Cuchullains in cruise control

Antrim U21 Hurling Championship Final

Dunloy Cuchullains 2-21 Loughgiel Shamrocks 1-10

Glenrovers Armoy played host this evening to the hotly anticipated Antrim U21 hurling Final between age old rivals Dunloy and Loughgiel.  With both sides showing glimpses of what they have been capable of on route to the decider, many had envisaged a tasty affair.  What we were left with was a simply scintillating performance from the Cuchullains as they ran out 14 point victors.

Dunloy produced a devastating display of clinical, attacking hurling in the opening 30 minutes of the Final that left their beleaguered neighbours chasing shadows.  From the first whistle, the Cuchullains looked a much sharper team and were first to every ball in all areas of the pitch.  The silky skills of Keelan Molloy and Conal Cunning Doherty were just too much for the Shamrocks in the opening 20 minutes with the duo pulling the Loughgiel defence asunder.

With the Dunloy half back line imperial, dominating their counterparts, the Loughgiel defence were under immense pressure and Dunloy kept taking scores at will and but for a piece of heroic goal keeping, Keelan Molloy would have had the first goal of the game.  Loughgiel man Caolan McGivern denying the Dunloy half forward from point blank range.  The Shamrocks managed to score their first point from open play in the 15th minute of the match, Shan McGrath adding to earlier frees from James McNaughton but by that stage the Cuchullains were already into double figures.  Ronan and Keelan Molloy doing the damage for the Cuchullains along with Doherty Cunning.

The Shamrocks weren’t helped by some uncharacteristic wide’s from placed ball by centre forward McNaughton but by the time Darren McKeown called time on the first half, Dunloy had more than just one hand on the Niall Patterson Cup.  Five of their starting forwards and both midifelders had registered scores, Chrissy McMahon the anomaly from the Cuchullains forward line but he played the majority of the first half in a deeper role.  11 points separated the sides at the interval after a breath-taking half of hurling from the Cuchullains.  Half time score Dunloy 0-16 Loughgiel 0-5.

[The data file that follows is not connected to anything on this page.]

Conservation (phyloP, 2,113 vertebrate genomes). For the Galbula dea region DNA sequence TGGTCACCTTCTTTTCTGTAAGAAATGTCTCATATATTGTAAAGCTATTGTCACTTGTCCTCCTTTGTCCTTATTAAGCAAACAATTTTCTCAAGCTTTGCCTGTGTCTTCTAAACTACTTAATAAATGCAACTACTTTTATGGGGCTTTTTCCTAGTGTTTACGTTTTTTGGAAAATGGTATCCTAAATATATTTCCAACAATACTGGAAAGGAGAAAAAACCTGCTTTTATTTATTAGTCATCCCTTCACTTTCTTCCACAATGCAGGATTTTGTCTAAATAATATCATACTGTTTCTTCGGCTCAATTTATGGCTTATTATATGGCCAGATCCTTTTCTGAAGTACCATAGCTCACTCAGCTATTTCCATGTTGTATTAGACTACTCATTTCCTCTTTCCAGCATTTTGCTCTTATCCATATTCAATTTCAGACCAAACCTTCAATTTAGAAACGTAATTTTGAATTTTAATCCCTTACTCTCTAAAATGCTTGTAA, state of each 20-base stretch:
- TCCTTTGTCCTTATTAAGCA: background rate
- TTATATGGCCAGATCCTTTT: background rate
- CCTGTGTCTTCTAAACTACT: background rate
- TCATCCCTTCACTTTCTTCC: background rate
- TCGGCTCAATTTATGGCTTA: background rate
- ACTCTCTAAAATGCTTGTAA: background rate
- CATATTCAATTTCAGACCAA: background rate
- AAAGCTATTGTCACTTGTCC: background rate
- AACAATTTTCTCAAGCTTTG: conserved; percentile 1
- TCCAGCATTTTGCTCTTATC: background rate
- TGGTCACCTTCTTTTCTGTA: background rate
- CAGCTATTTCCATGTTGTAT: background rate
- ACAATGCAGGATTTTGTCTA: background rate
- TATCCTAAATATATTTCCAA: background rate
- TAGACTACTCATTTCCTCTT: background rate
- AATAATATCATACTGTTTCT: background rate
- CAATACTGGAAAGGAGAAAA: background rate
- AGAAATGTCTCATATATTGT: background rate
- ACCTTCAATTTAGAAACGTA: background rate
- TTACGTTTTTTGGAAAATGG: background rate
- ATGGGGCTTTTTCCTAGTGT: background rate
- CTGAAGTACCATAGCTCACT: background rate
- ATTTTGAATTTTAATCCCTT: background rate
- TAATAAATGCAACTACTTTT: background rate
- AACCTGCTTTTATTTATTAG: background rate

The Shamrocks started the second half brightly and were more aggressive, playing with more vigour and fight but despite their early dominance, they struggled to make any inroads into the Dunloy lead.  Busy midfielder Ryan ‘Betty’ McKee opened the scoring after the interval but again the Shamrocks were contributing to their own downfall with a lack of accuracy infront of the posts.  Dunloy penalised them fully with their first dangerous attack of the second half and scored the opening goal of the Final.  Corner forward Anton McGrath cutting inside the Loughgiel defence before unselfishly passing to Doherty Cunning with the Dunloy full forward making no mistake from close range.  Loughgiel scored back to back points for the first time in the match in response and although the match was much more competitive, the damage was done in the opening half as far as Loughgiel were concerned.